Tuesday, October 28, 2008

Obama health care plan is about getting people insured, not about running hospitals

In my last post, about health care, I got a critique in which the poster pointed out that the hospital that had kept an injured and uninsured woman waiting for nineteen hours was a county hospital, and then suggested that the Obama plan would put all hospitals under government control. I responded by pointing out that privately run hospitals have the same kinds of problems (I referenced, for example this post about a person who died after more than a day in the waiting room of a privately managed (though government owned) hospital.

However there is a far more fundamental misconception on the part of people who like to bash the Obama plan. The misconception is that it involves some kind of nationalization of the health care industry. It does not. There is nothing at all in the Obama plan about taking over the private hospitals and making them part of the government.

The Obama health care plan is about insurance. Right now, most hospital emergency rooms have a two tiered system for serving customers. Those who have insurance stand first in line. The uninsured are the equivalent of 'stand by,' being seen only when and if there are no insured customers waiting to be seen.

Given this reality, and the fact that there are around fifty million uninsured Americans (this is more than the population of California) the Obama health care plan is pretty basic-- it wants to make sure that everyone has access to insurance they can afford. The plan does achieve this goal by heavily subsidizing health insurance that is offered to people who might otherwise not be able to afford it-- be they too poor to be able to afford it, or be they cancer survivors or other people at high risk who might otherwise not be able to purchase insurance.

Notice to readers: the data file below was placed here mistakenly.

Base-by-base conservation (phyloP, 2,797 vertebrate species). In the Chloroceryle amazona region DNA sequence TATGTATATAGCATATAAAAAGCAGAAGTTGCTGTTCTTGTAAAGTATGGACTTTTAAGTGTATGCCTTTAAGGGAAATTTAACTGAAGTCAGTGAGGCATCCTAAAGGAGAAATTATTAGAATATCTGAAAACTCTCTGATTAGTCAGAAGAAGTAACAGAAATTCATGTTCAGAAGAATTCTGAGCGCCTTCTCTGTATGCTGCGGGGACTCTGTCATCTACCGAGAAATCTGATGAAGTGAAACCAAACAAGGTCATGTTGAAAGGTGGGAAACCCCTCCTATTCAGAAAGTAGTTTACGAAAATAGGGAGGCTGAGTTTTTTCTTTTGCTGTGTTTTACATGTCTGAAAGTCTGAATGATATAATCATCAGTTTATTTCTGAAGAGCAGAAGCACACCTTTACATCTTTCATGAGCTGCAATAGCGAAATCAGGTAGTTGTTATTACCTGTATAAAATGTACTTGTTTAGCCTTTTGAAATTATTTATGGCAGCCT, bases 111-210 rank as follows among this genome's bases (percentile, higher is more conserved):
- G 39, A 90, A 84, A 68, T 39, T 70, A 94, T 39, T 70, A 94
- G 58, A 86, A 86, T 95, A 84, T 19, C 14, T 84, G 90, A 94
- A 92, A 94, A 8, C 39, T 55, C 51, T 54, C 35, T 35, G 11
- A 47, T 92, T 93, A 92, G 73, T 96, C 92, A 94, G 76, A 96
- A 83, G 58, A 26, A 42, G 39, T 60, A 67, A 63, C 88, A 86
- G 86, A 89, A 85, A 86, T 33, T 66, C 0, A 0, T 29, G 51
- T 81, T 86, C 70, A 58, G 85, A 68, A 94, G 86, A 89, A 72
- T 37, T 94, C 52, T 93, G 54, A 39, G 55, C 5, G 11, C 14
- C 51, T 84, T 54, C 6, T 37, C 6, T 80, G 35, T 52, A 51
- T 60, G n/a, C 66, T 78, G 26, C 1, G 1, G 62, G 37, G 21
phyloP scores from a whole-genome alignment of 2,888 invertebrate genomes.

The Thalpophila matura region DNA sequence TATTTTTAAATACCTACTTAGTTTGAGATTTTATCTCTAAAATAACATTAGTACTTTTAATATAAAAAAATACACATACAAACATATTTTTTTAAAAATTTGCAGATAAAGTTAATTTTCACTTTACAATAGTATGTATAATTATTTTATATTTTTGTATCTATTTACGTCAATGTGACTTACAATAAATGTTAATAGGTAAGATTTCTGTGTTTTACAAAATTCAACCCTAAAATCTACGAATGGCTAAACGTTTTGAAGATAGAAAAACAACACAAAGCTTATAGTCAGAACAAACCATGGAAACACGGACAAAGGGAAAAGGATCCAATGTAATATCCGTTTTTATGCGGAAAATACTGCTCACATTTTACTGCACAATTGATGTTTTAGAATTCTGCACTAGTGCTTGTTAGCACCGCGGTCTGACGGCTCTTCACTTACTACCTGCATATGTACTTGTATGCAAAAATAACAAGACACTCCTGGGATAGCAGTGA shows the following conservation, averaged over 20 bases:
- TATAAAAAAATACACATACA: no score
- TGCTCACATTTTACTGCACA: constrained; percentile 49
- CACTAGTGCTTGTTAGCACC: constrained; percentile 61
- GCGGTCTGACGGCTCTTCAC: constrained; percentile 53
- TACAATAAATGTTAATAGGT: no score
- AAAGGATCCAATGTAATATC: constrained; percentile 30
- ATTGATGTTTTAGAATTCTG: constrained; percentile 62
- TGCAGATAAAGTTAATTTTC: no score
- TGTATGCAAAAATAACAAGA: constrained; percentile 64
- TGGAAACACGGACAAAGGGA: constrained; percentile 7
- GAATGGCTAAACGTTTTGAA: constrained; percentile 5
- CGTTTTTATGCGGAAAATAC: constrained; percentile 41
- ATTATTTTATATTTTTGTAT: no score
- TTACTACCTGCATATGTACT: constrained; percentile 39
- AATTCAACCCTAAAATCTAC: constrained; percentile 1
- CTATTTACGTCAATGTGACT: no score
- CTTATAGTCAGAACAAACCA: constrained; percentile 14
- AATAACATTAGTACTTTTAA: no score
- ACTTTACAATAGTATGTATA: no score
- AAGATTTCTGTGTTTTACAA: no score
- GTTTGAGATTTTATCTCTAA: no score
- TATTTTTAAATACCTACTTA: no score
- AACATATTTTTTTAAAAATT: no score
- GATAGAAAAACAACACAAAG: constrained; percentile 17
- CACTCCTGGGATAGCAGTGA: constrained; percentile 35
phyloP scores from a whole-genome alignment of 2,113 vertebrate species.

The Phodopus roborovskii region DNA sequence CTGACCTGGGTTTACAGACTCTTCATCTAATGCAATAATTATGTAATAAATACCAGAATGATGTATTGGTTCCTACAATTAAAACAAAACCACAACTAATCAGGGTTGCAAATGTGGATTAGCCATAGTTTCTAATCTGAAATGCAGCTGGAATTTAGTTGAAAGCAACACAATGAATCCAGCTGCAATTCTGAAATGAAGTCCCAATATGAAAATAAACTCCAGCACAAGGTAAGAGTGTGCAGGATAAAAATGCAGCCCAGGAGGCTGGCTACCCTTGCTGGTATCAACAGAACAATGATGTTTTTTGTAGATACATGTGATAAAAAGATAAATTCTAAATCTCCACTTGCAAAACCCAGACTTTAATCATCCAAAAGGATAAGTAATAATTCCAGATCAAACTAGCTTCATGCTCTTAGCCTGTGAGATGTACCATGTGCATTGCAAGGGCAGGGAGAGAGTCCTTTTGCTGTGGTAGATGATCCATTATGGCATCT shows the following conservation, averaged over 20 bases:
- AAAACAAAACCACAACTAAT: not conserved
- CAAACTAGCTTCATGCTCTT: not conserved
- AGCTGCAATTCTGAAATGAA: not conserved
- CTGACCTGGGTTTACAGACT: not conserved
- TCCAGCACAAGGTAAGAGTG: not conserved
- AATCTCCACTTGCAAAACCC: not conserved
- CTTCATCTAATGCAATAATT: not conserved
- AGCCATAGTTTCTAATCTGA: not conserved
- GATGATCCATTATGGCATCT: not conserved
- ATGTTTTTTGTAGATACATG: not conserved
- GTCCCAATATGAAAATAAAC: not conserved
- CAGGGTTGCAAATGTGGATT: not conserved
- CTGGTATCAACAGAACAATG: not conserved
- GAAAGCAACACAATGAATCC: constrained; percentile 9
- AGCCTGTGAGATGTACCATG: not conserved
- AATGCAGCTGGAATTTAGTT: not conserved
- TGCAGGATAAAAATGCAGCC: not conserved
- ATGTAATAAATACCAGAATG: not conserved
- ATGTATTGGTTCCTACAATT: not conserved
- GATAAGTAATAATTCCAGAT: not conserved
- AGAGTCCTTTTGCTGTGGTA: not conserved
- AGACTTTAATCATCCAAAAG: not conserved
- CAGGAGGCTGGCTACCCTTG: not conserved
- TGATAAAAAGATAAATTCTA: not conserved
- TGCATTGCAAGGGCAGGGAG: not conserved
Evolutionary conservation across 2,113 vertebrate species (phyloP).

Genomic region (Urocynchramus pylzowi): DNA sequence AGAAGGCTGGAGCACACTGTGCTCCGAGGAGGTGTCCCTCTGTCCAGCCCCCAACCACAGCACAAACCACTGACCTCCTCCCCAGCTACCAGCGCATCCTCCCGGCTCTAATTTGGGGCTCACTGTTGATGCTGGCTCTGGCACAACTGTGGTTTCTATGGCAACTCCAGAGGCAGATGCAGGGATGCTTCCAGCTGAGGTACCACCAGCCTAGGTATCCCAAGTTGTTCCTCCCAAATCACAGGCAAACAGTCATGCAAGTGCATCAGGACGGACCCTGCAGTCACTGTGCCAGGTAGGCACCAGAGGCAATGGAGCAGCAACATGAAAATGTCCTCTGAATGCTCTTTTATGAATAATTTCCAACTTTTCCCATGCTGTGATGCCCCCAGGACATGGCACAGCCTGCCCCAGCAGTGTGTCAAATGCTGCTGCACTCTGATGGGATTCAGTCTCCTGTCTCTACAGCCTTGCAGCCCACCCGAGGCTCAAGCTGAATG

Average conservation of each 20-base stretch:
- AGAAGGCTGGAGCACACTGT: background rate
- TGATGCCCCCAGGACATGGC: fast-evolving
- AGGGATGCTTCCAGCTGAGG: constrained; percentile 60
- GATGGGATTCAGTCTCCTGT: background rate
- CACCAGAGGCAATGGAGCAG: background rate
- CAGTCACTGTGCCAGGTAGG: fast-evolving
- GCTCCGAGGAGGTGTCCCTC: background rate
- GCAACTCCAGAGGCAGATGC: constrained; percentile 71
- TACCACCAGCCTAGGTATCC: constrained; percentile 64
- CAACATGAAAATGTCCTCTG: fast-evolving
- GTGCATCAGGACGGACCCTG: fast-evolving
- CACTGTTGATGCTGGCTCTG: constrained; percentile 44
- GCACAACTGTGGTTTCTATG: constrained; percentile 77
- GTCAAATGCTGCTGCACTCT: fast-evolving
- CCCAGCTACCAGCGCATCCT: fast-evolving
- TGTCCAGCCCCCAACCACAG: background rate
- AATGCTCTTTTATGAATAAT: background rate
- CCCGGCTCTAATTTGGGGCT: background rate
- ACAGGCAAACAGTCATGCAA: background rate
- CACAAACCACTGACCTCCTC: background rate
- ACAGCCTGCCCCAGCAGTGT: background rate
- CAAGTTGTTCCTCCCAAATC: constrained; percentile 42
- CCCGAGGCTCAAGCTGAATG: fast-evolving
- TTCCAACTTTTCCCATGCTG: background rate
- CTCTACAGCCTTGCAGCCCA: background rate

The program is voluntary for adults. It is mandatory that parents purchase insurance for their kids. There is precedent for this though-- we require drivers to purchase car insurance so they are covered against any damage they may inflict upon other drivers by their own negligence, so it is hardly irresponsible for us to require that they purchase insurance to cover their own kids (not doing so would indeed be negligent.) But under the Obama plan, if they insist they don't want any inurance, they don't have to buy any for themselves. Adults have every right to be stupid, and the Obama plan recognizes this. But they don't have the right to by their stupidity endanger other people (especially children, theirs or anyone else's.)

Incidentally, there is one other industrialized country-- Japan-- which has achieved universal coverage via private insurance with a partial government subsidy. And the Japanese have among the longest lifespans in the world, so it seems to work pretty well.

But to jump from Obama's plan to help people purchase insurance, to arguing that Senator Obama plans to take over and run private hospitals, is ridiculous and represents the kind of paranoid thinking that seems to have hijacked otherwise reasonable people on the right.


Robert Rouse said...

A couple of months ago, the New York Times ran a story about hospitals who were repatriating patients to their native countries without their permission. I think we do need a few more regulations for ALL hospitals to keep shit like that from happening.

forHealth said...

The problem with the Obama plan is it doesn't solve the problem of affordable health care. Health insurance introduces an intermediary that funnels the money and results in higher prices for everyone (insured or not). Now some argue that insurers negotiate prices, but if you actually sit down and discuss the cost of an office visit, you will find there is no real discount.

shrimplate said...

A hospital in Phoenix wanted to send a patient back to Mexico. They ended up keeping her and providing tens of thousands of dollars in free care due to the public outrage.

The cost of that patient's care is of course going to be added to your own insurance premiums.